In severe cases of microbiome disruption, we may need to turn to supplemental replenishment in the form of probiotics and gut-healing protocols to remove the damaging offenders and heal the gut lining. This can include certain herbs, or general anti-inflammatory support.
2. Avoid Food Sensitivity-Triggers
A food sensitivity is a subtle reaction to a certain food which may trigger mild digestive symptoms, or whole-body symptoms (as we discussed above). For some folks, we may already know what our food sensitivities or triggers are when it comes to skin flare ups. For example, a common food trigger for acne is dairy products such as milk, cheese or ice-cream . If we continue to consume these foods that we are sensitive to, it can cause a build-up of inflammation over time and result in skin flare-ups, or show up in other areas of the body . One way to determine if we have any food sensitivities is simply to cut out a certain food for a few weeks and see if our symptoms reduce. This could be through incorporating an anti-inflammatory diet, or undergoing an elimination/hypoallergenic diet, which is the gold-standard for teasing out any food sensitivities!
3. Focus on Self-care and Stress Management
It is well-known that stress can affect the immune system. In short bursts of acute stress, the immune system is heightened, preparing us for any imminent danger, which can be beneficial. However, with long-term, chronic stress, our immune system can actually become suppressed, which is likely to be the reason why we have seen an increase in autoimmune diseases . Stress can not only come from what we experience physically and mentally, but actually physiologically what occurs in our bodies such as through food sensitivities, underlying health issues . Aside from addressing any food sensitivities or hidden conditions, it would be helpful to support our stress levels and hormonal regulation through self-care and appropriate stress-management. This includes mindful meditation, deep breathing exercises, spending time in nature, or engaging in meaningful connection with loved ones.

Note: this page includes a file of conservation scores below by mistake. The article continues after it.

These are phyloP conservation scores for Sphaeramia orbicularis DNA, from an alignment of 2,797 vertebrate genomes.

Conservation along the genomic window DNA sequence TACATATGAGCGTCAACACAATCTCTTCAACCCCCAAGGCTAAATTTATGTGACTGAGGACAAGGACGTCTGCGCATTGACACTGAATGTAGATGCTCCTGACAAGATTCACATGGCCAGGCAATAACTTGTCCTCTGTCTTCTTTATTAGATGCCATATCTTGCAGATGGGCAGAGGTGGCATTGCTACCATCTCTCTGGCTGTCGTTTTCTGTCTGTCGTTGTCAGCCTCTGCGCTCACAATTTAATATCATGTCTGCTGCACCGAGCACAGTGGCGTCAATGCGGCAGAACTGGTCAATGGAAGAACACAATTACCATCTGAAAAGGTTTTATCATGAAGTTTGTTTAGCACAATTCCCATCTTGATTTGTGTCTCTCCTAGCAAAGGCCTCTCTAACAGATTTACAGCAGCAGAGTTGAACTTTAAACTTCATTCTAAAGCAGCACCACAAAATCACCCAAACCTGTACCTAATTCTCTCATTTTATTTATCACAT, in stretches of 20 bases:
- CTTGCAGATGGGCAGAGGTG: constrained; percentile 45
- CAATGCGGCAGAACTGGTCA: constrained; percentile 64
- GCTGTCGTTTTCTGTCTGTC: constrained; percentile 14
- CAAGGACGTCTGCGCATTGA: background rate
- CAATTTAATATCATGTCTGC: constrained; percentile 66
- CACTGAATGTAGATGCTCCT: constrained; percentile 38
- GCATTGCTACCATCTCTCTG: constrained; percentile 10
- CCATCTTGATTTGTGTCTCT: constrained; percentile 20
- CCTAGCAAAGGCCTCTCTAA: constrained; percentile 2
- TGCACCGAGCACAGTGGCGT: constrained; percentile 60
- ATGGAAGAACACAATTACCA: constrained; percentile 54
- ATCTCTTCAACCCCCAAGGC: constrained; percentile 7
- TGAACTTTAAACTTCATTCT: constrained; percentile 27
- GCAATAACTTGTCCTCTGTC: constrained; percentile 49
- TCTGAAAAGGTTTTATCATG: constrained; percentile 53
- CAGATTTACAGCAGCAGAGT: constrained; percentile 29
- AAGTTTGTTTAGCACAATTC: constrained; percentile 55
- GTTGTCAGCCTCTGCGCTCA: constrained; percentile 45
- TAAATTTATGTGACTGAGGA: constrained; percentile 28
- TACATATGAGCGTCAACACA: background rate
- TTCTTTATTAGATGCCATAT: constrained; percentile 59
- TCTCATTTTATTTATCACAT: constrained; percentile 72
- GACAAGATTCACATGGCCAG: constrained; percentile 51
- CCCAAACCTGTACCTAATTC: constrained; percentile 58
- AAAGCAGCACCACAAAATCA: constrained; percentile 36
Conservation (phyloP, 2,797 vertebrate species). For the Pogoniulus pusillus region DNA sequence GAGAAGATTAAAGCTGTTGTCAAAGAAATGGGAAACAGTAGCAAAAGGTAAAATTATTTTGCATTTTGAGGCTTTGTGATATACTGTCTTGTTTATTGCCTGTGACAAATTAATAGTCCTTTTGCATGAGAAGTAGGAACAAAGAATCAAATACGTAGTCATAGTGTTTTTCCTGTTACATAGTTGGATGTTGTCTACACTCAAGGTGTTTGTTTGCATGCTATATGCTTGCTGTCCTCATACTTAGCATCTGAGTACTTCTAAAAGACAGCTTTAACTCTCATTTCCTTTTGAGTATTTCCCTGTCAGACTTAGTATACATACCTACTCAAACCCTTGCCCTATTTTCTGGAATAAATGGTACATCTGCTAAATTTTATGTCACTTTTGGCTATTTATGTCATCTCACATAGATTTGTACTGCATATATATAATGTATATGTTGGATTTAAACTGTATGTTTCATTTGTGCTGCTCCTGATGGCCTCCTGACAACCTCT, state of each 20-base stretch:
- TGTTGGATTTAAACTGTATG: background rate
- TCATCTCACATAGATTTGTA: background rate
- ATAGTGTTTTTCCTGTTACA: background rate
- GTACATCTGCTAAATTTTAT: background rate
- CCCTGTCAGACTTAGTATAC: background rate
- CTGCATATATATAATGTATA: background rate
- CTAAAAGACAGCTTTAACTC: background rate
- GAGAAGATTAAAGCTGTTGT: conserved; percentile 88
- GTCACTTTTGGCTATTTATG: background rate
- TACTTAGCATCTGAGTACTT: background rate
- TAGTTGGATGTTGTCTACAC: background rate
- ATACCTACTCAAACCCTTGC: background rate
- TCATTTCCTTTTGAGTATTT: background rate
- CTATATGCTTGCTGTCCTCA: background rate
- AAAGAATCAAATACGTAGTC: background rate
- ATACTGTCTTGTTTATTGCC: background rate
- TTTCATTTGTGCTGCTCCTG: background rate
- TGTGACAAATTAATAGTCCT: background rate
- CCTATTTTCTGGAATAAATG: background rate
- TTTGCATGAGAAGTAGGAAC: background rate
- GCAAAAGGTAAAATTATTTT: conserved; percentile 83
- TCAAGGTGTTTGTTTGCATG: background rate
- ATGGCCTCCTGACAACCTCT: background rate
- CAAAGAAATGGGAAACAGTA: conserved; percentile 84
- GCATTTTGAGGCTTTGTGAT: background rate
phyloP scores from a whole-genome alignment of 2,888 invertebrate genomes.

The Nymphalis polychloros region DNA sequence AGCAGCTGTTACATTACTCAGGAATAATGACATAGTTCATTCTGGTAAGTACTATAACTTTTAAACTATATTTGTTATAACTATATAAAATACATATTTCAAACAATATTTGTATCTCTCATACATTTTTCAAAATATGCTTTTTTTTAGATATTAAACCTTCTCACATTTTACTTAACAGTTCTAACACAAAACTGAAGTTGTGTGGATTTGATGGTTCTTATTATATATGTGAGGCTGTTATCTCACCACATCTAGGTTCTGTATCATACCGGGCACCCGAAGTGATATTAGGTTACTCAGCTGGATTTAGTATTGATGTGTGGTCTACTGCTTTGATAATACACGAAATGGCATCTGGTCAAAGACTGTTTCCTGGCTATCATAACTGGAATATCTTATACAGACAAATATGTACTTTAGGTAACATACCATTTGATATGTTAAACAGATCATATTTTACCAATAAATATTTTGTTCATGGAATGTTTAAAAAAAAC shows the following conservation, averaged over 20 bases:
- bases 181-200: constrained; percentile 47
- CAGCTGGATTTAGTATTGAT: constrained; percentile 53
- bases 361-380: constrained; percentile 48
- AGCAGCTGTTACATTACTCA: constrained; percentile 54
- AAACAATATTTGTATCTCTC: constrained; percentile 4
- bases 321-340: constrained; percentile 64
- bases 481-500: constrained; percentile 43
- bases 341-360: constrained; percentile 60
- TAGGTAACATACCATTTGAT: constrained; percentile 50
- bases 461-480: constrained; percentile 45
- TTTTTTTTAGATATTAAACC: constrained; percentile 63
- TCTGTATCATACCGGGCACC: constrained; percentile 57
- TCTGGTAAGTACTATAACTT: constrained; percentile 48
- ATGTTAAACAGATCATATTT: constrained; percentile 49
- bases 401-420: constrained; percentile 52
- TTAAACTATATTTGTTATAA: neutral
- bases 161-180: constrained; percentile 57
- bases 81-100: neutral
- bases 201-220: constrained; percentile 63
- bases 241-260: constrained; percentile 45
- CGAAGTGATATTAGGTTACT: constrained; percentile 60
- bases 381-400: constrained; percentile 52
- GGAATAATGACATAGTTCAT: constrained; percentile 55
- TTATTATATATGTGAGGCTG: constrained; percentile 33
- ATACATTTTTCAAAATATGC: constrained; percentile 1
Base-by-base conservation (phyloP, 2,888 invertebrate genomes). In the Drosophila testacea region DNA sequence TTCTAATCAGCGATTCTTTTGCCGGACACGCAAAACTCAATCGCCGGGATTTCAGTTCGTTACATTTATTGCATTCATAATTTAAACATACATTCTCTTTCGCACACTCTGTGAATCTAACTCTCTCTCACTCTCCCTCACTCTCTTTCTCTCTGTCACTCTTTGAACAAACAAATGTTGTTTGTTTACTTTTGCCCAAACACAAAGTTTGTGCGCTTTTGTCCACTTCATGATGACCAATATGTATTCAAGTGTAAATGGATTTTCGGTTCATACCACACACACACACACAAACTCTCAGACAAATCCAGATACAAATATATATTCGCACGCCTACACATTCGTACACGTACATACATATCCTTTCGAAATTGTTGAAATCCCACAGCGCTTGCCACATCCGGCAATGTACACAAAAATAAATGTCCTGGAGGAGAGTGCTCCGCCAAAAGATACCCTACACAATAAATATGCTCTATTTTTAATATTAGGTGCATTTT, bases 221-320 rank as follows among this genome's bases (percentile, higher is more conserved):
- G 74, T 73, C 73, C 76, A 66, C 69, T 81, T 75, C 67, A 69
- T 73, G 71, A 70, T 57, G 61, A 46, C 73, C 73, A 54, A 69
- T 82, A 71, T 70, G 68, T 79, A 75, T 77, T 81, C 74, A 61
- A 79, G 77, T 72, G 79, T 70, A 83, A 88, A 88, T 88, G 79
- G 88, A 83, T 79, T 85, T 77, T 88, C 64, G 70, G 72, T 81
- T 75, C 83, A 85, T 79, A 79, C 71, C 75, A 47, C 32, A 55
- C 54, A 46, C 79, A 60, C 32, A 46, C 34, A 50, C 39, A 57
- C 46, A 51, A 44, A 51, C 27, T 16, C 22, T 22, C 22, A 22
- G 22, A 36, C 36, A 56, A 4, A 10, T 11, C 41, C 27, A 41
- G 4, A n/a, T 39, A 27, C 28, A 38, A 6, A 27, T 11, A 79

The digestive system is an important connection between various parts of the body, from the brain, to the skin, to immune function. It is imperative that we understand how it works in order to best support our whole body optimization. Please speak with your healthcare practitioner to learn more about how your digestion may be affecting your overall health!
- Obrenovich, M. (2018). Leaky gut, leaky brain. Microorganisms. 6(4), 107. https://dx.doi.org/10.3390%2Fmicroorganisms6040107
- Lee, S-y., Lee, E., Park, Y.M. & Hong, S-J. (2018). Microbiome in the gut-skin axis in atopic dermatitis, Allergy Asthma and Immunology Research, 10(4), 354-362. https://dx.doi.org/10.4168%2Faair.2018.10.4.354
- Salem, I., Ramser, A., Isham, N. & Ghannoum, M.A. (2018). The gut microbiome as a major regulator of the gut-skin axis, Frontiers in Microbiology. 9, 1459. https://dx.doi.org/10.3389%2Ffmicb.2018.01459
- Bowe, W., Patel, N.B. & Logan, A.C. (2014). Acne vulgaris, probiotics and the gut-brain-skin axis: anecdote to translational medicine, Beneficial Microbes. 5(2), 185-199. https://doi.org/10.3920/BM2012.0060